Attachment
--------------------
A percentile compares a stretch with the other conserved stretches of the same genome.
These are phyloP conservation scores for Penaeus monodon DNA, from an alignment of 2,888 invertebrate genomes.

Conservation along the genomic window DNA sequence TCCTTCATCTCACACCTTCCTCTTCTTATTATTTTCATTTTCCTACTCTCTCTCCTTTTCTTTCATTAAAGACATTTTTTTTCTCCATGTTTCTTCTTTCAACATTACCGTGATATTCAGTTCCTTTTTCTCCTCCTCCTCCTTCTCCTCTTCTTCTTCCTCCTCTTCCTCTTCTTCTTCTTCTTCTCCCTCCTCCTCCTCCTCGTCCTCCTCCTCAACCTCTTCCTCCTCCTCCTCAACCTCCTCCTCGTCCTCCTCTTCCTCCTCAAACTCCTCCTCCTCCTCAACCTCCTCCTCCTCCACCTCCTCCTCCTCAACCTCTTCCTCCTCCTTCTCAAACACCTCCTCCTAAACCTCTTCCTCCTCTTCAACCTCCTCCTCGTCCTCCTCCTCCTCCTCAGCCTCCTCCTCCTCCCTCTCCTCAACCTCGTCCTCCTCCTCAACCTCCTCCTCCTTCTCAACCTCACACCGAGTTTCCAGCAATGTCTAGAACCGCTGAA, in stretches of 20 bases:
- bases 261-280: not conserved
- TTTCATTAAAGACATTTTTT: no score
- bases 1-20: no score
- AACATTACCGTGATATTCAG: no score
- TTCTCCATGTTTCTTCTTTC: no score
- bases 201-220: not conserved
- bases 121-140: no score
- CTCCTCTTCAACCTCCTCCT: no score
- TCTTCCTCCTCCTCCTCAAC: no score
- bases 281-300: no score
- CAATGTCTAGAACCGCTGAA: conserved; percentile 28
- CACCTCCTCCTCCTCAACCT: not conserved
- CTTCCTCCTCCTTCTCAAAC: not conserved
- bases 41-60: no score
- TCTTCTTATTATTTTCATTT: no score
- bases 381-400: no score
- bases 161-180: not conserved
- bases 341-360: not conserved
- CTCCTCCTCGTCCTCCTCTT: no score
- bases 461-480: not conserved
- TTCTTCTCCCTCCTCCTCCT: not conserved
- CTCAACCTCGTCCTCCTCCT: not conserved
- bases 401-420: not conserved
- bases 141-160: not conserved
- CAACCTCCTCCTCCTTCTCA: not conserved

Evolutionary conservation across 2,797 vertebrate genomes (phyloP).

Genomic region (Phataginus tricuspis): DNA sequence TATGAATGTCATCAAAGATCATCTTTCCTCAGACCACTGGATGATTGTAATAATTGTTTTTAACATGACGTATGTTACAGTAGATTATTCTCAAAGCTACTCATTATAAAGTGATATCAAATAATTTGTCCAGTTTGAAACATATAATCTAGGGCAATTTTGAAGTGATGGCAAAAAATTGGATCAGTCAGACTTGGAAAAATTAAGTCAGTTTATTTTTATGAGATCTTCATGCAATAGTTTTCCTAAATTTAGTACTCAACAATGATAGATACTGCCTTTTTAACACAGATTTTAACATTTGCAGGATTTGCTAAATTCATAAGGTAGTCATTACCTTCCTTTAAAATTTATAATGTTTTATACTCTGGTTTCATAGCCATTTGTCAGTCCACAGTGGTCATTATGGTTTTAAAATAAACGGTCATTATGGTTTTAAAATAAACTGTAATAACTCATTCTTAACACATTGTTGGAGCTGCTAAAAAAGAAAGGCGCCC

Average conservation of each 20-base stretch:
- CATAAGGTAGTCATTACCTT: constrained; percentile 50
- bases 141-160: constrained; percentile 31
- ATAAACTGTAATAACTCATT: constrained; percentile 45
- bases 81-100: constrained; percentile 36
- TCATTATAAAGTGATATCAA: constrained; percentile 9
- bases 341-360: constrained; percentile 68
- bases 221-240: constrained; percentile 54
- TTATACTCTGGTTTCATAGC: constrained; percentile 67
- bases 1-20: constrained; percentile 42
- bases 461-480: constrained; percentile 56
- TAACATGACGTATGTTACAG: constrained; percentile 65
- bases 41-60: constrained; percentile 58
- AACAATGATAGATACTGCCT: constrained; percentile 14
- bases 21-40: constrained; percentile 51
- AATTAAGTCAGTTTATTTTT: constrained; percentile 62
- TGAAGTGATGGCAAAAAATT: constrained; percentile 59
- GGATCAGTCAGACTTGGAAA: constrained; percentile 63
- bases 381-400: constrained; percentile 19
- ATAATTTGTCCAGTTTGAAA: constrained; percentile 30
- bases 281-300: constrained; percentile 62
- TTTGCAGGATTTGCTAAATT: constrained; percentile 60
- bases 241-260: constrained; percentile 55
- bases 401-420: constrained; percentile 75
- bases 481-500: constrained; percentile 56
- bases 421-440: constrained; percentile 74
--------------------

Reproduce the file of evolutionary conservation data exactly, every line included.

A percentile compares a stretch with the other conserved stretches of the same genome.
These are phyloP conservation scores for Penaeus monodon DNA, from an alignment of 2,888 invertebrate genomes.

Conservation along the genomic window DNA sequence TCCTTCATCTCACACCTTCCTCTTCTTATTATTTTCATTTTCCTACTCTCTCTCCTTTTCTTTCATTAAAGACATTTTTTTTCTCCATGTTTCTTCTTTCAACATTACCGTGATATTCAGTTCCTTTTTCTCCTCCTCCTCCTTCTCCTCTTCTTCTTCCTCCTCTTCCTCTTCTTCTTCTTCTTCTCCCTCCTCCTCCTCCTCGTCCTCCTCCTCAACCTCTTCCTCCTCCTCCTCAACCTCCTCCTCGTCCTCCTCTTCCTCCTCAAACTCCTCCTCCTCCTCAACCTCCTCCTCCTCCACCTCCTCCTCCTCAACCTCTTCCTCCTCCTTCTCAAACACCTCCTCCTAAACCTCTTCCTCCTCTTCAACCTCCTCCTCGTCCTCCTCCTCCTCCTCAGCCTCCTCCTCCTCCCTCTCCTCAACCTCGTCCTCCTCCTCAACCTCCTCCTCCTTCTCAACCTCACACCGAGTTTCCAGCAATGTCTAGAACCGCTGAA, in stretches of 20 bases:
- bases 261-280: not conserved
- TTTCATTAAAGACATTTTTT: no score
- bases 1-20: no score
- AACATTACCGTGATATTCAG: no score
- TTCTCCATGTTTCTTCTTTC: no score
- bases 201-220: not conserved
- bases 121-140: no score
- CTCCTCTTCAACCTCCTCCT: no score
- TCTTCCTCCTCCTCCTCAAC: no score
- bases 281-300: no score
- CAATGTCTAGAACCGCTGAA: conserved; percentile 28
- CACCTCCTCCTCCTCAACCT: not conserved
- CTTCCTCCTCCTTCTCAAAC: not conserved
- bases 41-60: no score
- TCTTCTTATTATTTTCATTT: no score
- bases 381-400: no score
- bases 161-180: not conserved
- bases 341-360: not conserved
- CTCCTCCTCGTCCTCCTCTT: no score
- bases 461-480: not conserved
- TTCTTCTCCCTCCTCCTCCT: not conserved
- CTCAACCTCGTCCTCCTCCT: not conserved
- bases 401-420: not conserved
- bases 141-160: not conserved
- CAACCTCCTCCTCCTTCTCA: not conserved

Evolutionary conservation across 2,797 vertebrate genomes (phyloP).

Genomic region (Phataginus tricuspis): DNA sequence TATGAATGTCATCAAAGATCATCTTTCCTCAGACCACTGGATGATTGTAATAATTGTTTTTAACATGACGTATGTTACAGTAGATTATTCTCAAAGCTACTCATTATAAAGTGATATCAAATAATTTGTCCAGTTTGAAACATATAATCTAGGGCAATTTTGAAGTGATGGCAAAAAATTGGATCAGTCAGACTTGGAAAAATTAAGTCAGTTTATTTTTATGAGATCTTCATGCAATAGTTTTCCTAAATTTAGTACTCAACAATGATAGATACTGCCTTTTTAACACAGATTTTAACATTTGCAGGATTTGCTAAATTCATAAGGTAGTCATTACCTTCCTTTAAAATTTATAATGTTTTATACTCTGGTTTCATAGCCATTTGTCAGTCCACAGTGGTCATTATGGTTTTAAAATAAACGGTCATTATGGTTTTAAAATAAACTGTAATAACTCATTCTTAACACATTGTTGGAGCTGCTAAAAAAGAAAGGCGCCC

Average conservation of each 20-base stretch:
- CATAAGGTAGTCATTACCTT: constrained; percentile 50
- bases 141-160: constrained; percentile 31
- ATAAACTGTAATAACTCATT: constrained; percentile 45
- bases 81-100: constrained; percentile 36
- TCATTATAAAGTGATATCAA: constrained; percentile 9
- bases 341-360: constrained; percentile 68
- bases 221-240: constrained; percentile 54
- TTATACTCTGGTTTCATAGC: constrained; percentile 67
- bases 1-20: constrained; percentile 42
- bases 461-480: constrained; percentile 56
- TAACATGACGTATGTTACAG: constrained; percentile 65
- bases 41-60: constrained; percentile 58
- AACAATGATAGATACTGCCT: constrained; percentile 14
- bases 21-40: constrained; percentile 51
- AATTAAGTCAGTTTATTTTT: constrained; percentile 62
- TGAAGTGATGGCAAAAAATT: constrained; percentile 59
- GGATCAGTCAGACTTGGAAA: constrained; percentile 63
- bases 381-400: constrained; percentile 19
- ATAATTTGTCCAGTTTGAAA: constrained; percentile 30
- bases 281-300: constrained; percentile 62
- TTTGCAGGATTTGCTAAATT: constrained; percentile 60
- bases 241-260: constrained; percentile 55
- bases 401-420: constrained; percentile 75
- bases 481-500: constrained; percentile 56
- bases 421-440: constrained; percentile 74